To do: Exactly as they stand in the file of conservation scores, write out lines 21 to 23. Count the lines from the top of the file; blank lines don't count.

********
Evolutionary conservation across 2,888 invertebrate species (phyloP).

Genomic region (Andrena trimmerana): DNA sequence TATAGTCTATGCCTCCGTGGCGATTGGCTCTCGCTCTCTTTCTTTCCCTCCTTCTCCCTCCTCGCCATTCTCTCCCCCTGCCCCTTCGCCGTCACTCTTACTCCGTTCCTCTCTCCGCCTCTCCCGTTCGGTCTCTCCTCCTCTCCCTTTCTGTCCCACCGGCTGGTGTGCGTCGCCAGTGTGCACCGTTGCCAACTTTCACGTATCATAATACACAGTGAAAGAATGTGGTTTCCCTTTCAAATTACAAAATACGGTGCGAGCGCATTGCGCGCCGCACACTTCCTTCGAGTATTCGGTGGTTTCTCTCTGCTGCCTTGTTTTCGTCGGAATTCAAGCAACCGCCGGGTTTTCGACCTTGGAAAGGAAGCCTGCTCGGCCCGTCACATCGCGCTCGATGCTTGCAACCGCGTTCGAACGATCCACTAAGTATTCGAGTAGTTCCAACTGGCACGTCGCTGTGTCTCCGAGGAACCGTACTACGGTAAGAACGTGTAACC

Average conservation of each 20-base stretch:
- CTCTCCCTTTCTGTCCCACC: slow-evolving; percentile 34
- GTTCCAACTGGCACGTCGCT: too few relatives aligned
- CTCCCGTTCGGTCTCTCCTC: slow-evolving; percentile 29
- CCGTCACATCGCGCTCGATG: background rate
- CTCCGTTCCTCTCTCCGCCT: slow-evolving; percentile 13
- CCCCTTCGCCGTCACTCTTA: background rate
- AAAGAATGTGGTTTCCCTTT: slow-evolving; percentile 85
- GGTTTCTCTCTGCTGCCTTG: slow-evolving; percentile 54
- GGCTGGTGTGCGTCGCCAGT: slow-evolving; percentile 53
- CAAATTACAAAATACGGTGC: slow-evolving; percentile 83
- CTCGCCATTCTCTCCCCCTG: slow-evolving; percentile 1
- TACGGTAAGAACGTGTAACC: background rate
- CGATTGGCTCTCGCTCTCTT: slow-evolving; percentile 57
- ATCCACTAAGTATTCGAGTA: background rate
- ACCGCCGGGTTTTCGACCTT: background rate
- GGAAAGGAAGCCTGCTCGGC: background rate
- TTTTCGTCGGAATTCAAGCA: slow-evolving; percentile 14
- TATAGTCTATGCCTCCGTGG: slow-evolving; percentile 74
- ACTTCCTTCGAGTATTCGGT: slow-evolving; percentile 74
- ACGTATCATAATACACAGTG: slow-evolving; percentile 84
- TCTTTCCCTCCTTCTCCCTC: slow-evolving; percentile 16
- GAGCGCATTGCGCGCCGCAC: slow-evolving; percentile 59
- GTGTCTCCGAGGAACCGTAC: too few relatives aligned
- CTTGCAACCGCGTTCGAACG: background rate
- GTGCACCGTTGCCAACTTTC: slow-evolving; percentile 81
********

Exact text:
- TATAGTCTATGCCTCCGTGG: slow-evolving; percentile 74
- ACTTCCTTCGAGTATTCGGT: slow-evolving; percentile 74
- ACGTATCATAATACACAGTG: slow-evolving; percentile 84